With endowment, U of T Mississauga aims to become global leader in Jain Studies


Gyan and Kanchan Jain with U of T Mississauga Vice-President and Principal Alexandra Gillespie (photo by Nick Iwanyshyn)

The University of Toronto Mississauga has received an endowment to establish a new chair dedicated to Jain Studies – its first-ever endowed chair in the humanities. 

The contribution marks a significant step in U of T Mississauga’s commitment to expanding its Centre for South Asian Critical Humanities (CSACH) and transforming the study of the global past and present. The establishment of an endowed chair signifies a vital investment in the study of Jainism, along with its history, culture, philosophies and far-reaching influence on South Asia. 

The endowment of $2.5 million from Gyan and Kanchan Jain and their family will be matched by the university for a total of $5 million. Many members of the Jain family attended U of T, including Gyan and Kanchan’s three sons, daughter and grandchildren.  

“Bringing Jain Studies to the University of Toronto Mississauga is an opportunity to cultivate a deeper understanding of Jain principles such as ahimsa, an idea that can bring peace and happiness to every living being and promote non-violence in our actions,” said Gyan Jain. 

A strong connection to the university combined with a rekindled passion to support and grow the study of Jainism motivated the family to offer their support. 

“My family and I are so pleased to see that the University of Toronto Mississauga has evolved into one of the top centres of South Asian studies in North America,” said Hans Jain. “To be able to contribute to its growth through the endowment of the Gyan and Kanchan Jain Chair in Jain Studies is truly an honour and privilege for all of us.”  

Hans Jain recalled a recent visit to India with his family. The emotional and breathtaking tour of ancient Jain temples, meetings with diverse communities and visits to older relatives inspired the family to spread knowledge of Jainism. 

“On behalf of the entire university community, I would like to thank the Jain family for their transformative investment in Jain Studies,” said U of T Vice-President of Advancement David Palmer. “This generous contribution will foster a deeper understanding and appreciation of Jainism and will position U of T as a leading academic institution in this field.”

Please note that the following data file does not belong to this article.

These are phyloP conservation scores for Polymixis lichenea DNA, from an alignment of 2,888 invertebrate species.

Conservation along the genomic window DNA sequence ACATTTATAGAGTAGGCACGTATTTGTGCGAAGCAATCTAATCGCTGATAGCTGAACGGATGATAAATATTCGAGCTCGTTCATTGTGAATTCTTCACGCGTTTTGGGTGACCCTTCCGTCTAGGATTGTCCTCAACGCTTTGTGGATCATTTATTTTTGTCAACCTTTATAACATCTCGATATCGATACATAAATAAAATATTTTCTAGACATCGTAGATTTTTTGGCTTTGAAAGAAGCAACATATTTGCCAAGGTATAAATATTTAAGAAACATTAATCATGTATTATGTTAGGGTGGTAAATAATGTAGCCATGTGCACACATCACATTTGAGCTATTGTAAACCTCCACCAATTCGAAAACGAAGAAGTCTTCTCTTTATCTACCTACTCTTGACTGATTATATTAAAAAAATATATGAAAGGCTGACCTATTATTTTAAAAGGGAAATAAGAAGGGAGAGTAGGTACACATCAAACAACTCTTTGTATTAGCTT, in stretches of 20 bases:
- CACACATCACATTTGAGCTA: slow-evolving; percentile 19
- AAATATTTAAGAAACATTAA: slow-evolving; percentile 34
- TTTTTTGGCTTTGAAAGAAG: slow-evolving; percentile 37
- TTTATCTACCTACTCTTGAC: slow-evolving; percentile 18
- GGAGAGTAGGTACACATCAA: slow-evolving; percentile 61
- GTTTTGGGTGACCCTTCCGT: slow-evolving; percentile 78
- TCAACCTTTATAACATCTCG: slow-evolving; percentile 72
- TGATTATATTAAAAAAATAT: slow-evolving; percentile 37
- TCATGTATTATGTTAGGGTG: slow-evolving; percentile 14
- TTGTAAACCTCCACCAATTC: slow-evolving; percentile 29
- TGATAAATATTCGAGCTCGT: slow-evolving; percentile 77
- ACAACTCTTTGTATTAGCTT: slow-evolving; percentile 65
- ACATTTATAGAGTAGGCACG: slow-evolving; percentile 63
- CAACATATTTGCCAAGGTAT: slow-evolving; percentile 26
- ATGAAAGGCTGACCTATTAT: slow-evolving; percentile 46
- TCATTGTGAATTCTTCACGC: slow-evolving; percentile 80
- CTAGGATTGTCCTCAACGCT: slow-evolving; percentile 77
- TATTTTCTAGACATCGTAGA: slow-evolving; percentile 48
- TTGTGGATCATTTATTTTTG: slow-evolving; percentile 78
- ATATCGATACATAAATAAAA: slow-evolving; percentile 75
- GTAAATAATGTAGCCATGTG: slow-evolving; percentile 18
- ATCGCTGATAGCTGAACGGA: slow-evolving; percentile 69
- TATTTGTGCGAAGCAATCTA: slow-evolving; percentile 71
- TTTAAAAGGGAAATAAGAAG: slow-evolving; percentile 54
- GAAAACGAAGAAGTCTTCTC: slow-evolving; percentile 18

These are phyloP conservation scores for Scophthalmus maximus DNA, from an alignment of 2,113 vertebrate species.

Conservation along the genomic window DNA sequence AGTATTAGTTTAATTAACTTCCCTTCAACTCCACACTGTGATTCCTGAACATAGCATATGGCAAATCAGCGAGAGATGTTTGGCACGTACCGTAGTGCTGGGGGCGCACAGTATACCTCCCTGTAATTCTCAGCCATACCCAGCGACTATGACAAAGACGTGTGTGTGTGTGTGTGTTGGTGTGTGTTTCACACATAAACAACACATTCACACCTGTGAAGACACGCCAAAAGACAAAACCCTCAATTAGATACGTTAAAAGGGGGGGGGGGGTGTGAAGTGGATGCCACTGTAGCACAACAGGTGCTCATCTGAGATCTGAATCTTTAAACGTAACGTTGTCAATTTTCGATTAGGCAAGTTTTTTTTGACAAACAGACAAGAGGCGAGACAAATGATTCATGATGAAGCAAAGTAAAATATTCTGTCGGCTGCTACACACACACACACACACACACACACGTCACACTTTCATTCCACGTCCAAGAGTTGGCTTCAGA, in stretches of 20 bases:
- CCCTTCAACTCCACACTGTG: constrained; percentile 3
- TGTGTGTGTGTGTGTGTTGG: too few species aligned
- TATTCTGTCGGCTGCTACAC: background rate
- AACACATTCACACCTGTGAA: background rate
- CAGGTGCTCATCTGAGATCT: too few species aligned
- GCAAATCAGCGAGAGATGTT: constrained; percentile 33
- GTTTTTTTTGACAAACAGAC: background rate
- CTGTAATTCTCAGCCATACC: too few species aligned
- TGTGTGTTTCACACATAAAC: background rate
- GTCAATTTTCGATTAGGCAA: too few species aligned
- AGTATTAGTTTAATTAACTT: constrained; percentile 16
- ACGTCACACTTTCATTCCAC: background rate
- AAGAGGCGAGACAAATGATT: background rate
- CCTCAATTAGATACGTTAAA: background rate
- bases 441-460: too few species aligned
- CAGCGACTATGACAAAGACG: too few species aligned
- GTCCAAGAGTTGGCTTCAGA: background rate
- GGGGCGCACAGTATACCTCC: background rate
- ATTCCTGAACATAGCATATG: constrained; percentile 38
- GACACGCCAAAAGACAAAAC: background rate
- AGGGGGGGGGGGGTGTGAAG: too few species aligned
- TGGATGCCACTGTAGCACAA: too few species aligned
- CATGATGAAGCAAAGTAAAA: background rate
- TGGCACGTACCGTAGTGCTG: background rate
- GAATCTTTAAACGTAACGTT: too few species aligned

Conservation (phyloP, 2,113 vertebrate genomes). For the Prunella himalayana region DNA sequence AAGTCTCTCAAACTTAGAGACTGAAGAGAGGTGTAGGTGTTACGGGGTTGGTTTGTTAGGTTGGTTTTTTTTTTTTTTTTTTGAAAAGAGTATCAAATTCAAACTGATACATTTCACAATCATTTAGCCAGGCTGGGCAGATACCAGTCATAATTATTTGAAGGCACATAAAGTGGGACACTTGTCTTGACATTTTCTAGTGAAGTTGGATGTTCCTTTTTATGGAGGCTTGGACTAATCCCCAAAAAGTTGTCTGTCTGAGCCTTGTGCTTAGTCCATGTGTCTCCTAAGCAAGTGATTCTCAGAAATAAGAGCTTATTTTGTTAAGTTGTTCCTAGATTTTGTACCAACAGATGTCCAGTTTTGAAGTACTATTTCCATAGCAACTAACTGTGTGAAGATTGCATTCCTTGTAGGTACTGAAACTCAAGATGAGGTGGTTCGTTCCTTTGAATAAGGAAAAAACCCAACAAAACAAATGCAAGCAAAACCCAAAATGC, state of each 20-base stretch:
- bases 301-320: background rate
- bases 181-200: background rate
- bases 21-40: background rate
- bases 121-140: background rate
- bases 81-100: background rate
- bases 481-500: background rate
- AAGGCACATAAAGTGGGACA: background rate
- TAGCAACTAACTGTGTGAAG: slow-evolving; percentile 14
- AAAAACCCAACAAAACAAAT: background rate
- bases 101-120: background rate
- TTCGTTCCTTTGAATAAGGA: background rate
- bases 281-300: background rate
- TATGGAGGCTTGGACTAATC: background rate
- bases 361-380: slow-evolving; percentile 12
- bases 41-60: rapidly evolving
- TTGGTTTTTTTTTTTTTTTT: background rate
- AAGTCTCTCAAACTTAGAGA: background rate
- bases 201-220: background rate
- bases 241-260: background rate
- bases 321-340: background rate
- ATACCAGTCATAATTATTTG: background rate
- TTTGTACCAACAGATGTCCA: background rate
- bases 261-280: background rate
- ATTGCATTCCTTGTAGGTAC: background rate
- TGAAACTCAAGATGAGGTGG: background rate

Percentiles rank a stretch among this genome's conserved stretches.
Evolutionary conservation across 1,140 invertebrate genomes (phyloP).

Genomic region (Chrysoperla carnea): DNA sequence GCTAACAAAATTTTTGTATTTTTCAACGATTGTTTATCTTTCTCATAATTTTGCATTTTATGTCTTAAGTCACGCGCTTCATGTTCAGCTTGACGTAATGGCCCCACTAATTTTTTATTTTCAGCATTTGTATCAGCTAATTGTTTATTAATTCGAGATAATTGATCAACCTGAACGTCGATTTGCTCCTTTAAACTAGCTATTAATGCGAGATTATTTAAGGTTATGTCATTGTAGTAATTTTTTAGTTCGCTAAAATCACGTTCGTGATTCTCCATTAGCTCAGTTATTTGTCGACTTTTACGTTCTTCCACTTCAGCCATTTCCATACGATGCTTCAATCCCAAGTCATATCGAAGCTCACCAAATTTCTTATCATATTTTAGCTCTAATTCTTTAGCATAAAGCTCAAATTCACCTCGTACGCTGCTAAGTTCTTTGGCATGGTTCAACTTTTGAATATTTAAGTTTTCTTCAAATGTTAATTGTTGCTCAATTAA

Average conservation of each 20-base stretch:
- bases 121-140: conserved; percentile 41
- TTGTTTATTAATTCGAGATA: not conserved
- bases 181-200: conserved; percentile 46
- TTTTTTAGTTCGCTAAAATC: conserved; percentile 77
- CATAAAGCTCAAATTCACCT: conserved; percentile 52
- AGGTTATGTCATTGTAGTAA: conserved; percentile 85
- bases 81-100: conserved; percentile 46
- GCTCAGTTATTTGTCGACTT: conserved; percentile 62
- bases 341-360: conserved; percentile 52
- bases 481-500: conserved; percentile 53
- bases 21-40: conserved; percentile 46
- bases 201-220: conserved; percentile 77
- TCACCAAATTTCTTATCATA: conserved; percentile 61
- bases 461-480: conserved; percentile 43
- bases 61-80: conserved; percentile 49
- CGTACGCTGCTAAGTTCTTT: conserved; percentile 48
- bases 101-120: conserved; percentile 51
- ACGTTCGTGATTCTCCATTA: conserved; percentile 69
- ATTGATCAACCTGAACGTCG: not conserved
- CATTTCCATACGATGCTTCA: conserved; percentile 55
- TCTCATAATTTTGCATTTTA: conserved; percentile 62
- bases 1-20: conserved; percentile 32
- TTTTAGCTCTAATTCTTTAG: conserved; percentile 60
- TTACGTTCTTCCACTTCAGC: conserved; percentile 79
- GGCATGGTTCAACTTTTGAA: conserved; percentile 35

In addition to an endowed chair, the funds will support work in community collaboration and knowledge translation. The endowment will enable students, scholars and partners to study Jainism, an Indian religion with more than five million adherents worldwide. 

"Jainism continues to have vital influence in South Asia and Canada and around the world,” said U of T Mississauga Vice-President and Principal Alexandra Gillespie. “We have a great opportunity to promote new research and teaching about this ancient belief system and to partner with Jain communities – locally and globally – to share this knowledge openly." 

The Jainism belief system emerged in India around 600 BCE following the teachings of Mahavira Jain, but Jain tradition traces an even earlier history. Jainism emphasizes non-violence, truthfulness, non-possessiveness and self-discipline as core values, and is one of the oldest religions still practised today. Many of those principles have greatly influenced South Asian philosophies and belief systems. Today, most Jains live in India, with Jain communities found in Canada, Europe and the United States. 

Jainism’s influence on the history and culture of South Asia cannot be overstated, said Ajay Rao, vice-dean of graduate studies and postdoctoral affairs and associate professor in U of T Mississauga’s department of historical studies.

“Jains have been at the centre of South Asian history and at the heart of many major transformations,” he said. “Having an endowed chair in Jain Studies helps reframe the study of South Asia. Jainism was not marginal in history, but it is marginal in our study of the history, and to make that the centre of what we’re doing is really powerful.” 

As part of its community collaboration, U of T Mississauga will strengthen its ties to the Jain community and develop a direct line of engagement with Brampton’s Bhagwaan 1008 Adinath Swamy Jain Temple, Canada’s first Jain temple. The partnership will attract global experts, while graduate students will have the opportunity to connect their textual research with lived practice. 

Community partnerships are a critical element in expanding Jain Studies and bolstering CSACH. Census data from 2021 indicates that about half of racialized residents in Peel are of South Asian descent.

“South Asia is the present, it’s here,” Rao said, referring to the vast community residing in the Greater Toronto Area. “It really speaks to the diversity of South Asian communities in Peel Region.” 

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